We wanted somewhere baby friendly for lunch on the outskirts of Inverness. The Storehouse appealed because they also have a premium food & booze shop on site so it felt like a little day out instead of just lunch. 

It’s about 20 minutes in the car from Inverness following signs to Alness. You’ll see it on the right after the Cromarty Bridge. 

We arrived on the dreicht Wednesday afternoon and the place was heaving. It has a large seating area but we still had to search for a table. Luckily there was a couch free, which turned out to be handy for feeding the babies and pram space. 

It is self service and the queue was long but went down fairly quickly. 
We both opted for the Christmas turkey lunch but were tempted by the homemade soups, beef stew, baked potatoes and salads.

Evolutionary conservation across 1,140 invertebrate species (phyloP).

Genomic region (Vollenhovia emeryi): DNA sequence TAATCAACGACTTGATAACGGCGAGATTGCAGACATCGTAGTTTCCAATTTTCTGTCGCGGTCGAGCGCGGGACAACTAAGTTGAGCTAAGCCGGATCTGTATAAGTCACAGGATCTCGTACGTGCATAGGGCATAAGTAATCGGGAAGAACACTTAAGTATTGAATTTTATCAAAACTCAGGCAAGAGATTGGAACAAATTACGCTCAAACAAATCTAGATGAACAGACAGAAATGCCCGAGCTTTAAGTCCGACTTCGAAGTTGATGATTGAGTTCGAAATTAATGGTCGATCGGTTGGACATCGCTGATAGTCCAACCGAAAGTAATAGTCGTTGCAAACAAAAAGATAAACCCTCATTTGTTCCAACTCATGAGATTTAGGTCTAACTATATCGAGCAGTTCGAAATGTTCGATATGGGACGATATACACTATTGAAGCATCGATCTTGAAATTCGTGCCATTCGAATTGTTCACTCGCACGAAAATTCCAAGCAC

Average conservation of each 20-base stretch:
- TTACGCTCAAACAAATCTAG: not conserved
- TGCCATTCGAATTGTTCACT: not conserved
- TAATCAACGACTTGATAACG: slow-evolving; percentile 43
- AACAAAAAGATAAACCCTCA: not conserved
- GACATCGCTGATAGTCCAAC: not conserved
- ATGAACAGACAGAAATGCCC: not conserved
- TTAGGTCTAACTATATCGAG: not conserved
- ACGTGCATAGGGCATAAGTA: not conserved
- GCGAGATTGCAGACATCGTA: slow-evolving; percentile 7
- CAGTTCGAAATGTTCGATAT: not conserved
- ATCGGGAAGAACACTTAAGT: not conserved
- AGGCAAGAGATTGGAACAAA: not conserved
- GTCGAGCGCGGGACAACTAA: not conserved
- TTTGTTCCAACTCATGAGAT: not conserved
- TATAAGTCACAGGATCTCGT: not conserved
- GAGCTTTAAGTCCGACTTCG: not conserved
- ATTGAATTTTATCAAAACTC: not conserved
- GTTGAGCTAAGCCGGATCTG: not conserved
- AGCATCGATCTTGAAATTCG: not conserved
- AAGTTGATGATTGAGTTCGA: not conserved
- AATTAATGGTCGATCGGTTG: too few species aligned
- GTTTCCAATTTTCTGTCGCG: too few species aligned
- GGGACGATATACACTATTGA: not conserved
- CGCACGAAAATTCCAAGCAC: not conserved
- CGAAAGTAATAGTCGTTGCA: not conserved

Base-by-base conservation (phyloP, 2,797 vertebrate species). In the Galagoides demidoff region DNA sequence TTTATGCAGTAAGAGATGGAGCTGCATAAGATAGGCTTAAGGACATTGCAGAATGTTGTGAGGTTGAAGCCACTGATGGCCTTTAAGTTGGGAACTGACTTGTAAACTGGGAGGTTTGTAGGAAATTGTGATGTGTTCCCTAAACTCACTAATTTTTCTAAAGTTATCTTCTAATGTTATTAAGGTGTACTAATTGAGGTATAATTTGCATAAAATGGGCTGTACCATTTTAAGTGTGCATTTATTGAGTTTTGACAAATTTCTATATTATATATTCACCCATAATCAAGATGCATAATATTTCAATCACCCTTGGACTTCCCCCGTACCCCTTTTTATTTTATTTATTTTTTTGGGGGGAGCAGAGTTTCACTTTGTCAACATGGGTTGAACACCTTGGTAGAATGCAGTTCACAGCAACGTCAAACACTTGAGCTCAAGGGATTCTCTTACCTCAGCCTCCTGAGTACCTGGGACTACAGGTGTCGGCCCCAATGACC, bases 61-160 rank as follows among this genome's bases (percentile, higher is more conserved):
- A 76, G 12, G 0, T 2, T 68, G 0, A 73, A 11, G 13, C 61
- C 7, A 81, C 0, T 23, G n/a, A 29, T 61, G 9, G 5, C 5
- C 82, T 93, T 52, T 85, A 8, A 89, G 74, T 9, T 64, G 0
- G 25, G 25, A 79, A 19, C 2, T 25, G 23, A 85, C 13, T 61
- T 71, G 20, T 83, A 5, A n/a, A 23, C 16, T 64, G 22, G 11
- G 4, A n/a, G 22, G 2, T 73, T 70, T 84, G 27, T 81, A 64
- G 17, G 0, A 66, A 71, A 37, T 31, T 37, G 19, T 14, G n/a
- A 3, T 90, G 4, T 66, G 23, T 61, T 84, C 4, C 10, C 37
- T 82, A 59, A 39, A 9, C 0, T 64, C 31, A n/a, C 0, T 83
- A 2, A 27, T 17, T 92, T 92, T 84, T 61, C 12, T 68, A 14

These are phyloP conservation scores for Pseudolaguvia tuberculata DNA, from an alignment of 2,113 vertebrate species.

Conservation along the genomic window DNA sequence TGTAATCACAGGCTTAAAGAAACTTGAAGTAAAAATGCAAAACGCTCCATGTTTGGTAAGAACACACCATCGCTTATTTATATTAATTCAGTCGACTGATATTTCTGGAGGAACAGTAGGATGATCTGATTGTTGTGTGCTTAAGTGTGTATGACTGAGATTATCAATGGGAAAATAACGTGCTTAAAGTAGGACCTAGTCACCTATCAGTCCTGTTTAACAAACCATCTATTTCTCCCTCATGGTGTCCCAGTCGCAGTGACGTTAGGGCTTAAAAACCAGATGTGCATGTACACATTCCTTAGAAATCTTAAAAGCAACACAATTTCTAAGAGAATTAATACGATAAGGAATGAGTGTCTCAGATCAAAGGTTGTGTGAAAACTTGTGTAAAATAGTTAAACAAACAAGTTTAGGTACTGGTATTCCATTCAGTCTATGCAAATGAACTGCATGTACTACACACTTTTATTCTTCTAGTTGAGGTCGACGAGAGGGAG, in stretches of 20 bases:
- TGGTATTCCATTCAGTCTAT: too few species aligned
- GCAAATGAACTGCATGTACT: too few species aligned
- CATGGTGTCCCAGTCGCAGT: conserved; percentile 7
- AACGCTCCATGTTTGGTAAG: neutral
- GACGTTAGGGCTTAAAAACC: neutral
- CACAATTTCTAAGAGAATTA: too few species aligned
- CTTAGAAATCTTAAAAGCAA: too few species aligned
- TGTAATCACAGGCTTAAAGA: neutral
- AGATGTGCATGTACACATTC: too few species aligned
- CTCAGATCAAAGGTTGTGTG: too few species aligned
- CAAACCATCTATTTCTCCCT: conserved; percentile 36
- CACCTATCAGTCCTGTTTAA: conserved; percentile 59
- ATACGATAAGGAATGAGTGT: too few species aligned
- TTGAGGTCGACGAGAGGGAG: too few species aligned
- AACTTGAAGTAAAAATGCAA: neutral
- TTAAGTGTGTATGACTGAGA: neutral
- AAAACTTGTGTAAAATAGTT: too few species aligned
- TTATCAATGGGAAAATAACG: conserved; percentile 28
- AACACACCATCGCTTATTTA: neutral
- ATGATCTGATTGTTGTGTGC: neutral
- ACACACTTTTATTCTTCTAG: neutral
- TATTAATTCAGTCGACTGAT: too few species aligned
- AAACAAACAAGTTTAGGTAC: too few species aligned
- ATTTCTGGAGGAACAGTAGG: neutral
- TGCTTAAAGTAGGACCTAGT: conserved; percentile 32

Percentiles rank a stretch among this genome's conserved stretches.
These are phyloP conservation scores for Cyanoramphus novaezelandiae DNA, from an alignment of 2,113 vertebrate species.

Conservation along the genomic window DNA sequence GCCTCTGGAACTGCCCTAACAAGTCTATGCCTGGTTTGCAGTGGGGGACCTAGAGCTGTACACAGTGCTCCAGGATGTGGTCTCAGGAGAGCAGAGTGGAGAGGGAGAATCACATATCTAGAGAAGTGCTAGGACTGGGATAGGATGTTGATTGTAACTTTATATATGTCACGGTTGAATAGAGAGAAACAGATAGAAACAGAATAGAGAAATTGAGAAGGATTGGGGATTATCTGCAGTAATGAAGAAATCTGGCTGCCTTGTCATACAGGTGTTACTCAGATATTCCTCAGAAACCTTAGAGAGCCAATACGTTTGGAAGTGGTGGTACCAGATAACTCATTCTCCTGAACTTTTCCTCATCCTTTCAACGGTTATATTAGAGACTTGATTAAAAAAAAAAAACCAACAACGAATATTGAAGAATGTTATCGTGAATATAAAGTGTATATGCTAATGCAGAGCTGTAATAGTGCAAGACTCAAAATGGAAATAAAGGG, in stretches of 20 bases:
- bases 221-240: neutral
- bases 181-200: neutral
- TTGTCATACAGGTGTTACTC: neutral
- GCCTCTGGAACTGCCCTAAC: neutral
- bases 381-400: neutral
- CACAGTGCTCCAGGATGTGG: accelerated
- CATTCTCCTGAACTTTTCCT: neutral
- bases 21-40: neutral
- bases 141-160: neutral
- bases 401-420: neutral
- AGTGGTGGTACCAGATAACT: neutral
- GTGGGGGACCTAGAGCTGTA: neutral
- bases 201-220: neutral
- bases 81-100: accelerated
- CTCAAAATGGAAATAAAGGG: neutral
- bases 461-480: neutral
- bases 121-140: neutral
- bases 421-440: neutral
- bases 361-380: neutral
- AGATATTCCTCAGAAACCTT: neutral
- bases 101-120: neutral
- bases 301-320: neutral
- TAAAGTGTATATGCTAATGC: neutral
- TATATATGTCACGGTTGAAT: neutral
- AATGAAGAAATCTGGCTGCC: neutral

The food was fantastic- much better than I was expecting and not like a self service meal at all. They gave us plenty of white and dark turkey meat, which wasn’t dry, alongside a pig in blanket and lovely stuffing. My favourite bread sauce was followed in the middle, surrounded by carrot, broccoli, green beans and courgette. I particularly liked the courgette and green beans because they still had a nice crunch and you don’t normally see them on a roast dinner plate. I might rethink my veg options this year. My only complaint is that there wasn’t quite enough potato for the amount of meat. Saying that, I just loaded up with veg instead. Finally, I have to mention the cranberry sauce because it was delicious. I’m not one for cranberry sauce after trying to many jellified versions that are lacking in flavour but this one tasted fresh and fruity and the cranberries were juicy with no jelly in sight.